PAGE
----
Ian Poulter calls out PGA Tour for ‘power struggle’ over LIV Golf league, plans to appeal ban

Ian Poulter calls out PGA Tour for ‘power struggle’ over LIV Golf league, plans to appeal ban

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Three-time PGA Tour winner Ian Poulter was among the more than a dozen players suspended by the Tour over their participation in the rival Saudi-backed golf league and while some golfers have already announced their resignation, Poulter is fighting it. 

Commissioner Jay Monahan released a memo on Thursday confirming that members competing in the LIV Golf Invitialion series in London this weekend would be barred from participating in PGA Tour events and the President s Cup. 

Ian Poulter lines up a putt during the LIV Golf Invitational at The Centurion Club on June 9, 2022, in St Albans, England.

Ian Poulter lines up a putt during the LIV Golf Invitational at The Centurion Club on June 9, 2022, in St Albans, England. (Joe Maher/LIV Golf/Getty Images)

Poulter, who was singled out as one of the 17 players suspended, took aim at the Tour, calling it a “power struggle” and saying he intends to appeal the decision. 

“I will appeal for sure. It makes no sense,” he said, via Reuters. “Having two Tour cards and the ability to play golf all over the world, what’s wrong with that?”

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Dustin Johnson and Kevin Na were among the players who announced their resignation from the Tour earlier this week in order to compete, but Poulter seemingly disagreed with that option. 

“I didn’t resign my membership because I don’t feel I have done anything wrong. I have played all over the world for 25 years. This is no different… it’s a power struggle and it’s just disappointing.”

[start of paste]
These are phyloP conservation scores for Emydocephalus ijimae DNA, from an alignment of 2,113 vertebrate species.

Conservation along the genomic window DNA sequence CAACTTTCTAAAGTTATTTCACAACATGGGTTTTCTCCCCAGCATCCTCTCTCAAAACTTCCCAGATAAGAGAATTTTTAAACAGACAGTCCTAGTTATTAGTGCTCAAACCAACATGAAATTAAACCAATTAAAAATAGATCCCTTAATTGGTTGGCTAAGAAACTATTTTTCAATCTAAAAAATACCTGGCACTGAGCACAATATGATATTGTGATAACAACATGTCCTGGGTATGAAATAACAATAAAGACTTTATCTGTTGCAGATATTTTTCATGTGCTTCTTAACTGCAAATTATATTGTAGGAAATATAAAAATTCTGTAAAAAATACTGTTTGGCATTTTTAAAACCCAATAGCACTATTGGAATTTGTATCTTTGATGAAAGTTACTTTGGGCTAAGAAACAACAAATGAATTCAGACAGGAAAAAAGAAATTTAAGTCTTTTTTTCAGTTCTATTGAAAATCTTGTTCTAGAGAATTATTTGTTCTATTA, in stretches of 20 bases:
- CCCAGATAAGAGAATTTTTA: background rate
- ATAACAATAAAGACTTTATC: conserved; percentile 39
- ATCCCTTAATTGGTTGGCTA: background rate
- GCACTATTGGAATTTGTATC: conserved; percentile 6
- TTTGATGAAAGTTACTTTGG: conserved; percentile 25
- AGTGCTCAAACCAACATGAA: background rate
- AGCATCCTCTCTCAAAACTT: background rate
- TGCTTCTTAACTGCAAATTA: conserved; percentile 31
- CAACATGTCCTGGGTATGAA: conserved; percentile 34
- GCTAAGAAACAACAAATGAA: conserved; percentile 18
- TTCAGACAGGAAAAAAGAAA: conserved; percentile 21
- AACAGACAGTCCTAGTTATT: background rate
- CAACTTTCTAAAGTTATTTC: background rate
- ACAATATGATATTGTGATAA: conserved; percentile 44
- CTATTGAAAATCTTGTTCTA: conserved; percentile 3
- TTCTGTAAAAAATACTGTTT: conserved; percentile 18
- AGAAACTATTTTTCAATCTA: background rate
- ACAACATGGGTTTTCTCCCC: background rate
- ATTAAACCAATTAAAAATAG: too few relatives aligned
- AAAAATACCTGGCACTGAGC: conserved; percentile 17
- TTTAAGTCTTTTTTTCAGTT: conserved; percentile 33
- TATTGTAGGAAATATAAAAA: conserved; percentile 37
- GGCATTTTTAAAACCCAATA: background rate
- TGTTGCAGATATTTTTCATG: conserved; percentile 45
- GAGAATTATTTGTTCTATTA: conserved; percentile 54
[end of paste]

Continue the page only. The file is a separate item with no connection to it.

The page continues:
Ian Poulter tees off on day two of the LIV Golf Invitational, June 10, 2022, in St Albans, England.

Ian Poulter tees off on day two of the LIV Golf Invitational, June 10, 2022, in St Albans, England. (Joe Maher/LIV Golf/Getty Images)

The memo released Thursday called out the 17 players who the PGA Tour says didn’t receive releases to play in LIV Golf or didn’t apply for the releases.

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The players resigned their membership would be removed from the FedEx Cup Points List following the conclusion of the RBC Canadian Open. They will also not be allowed to play in PGA Tour tournaments as a non-member via sponsor exemption or any other eligibility category.

“These players have made their choice for their own financial-based reasons. But they can’t demand the same PGA Tour membership benefits, considerations, opportunities and platform as you,” Monahan said in the memo. 

Jay Monahan, commissioner of the PGA Tour, speaks at a press conference on March 8, 2022, in Ponte Vedra Beach, Florida.

Jay Monahan, commissioner of the PGA Tour, speaks at a press conference on March 8, 2022, in Ponte Vedra Beach, Florida. (Keyur Khamar/PGA Tour via Getty Images)

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“That expectation disrespects you, our fans and our partners. You have made a different choice, which is to abide by the Tournament Regulations you agreed to when you accomplished the dream of earning a PGA Tour card and – more importantly – to compete as part of the preeminent organization in the world of professional golf.”

Fox news’ Ryan Gaydos contributed to this report.

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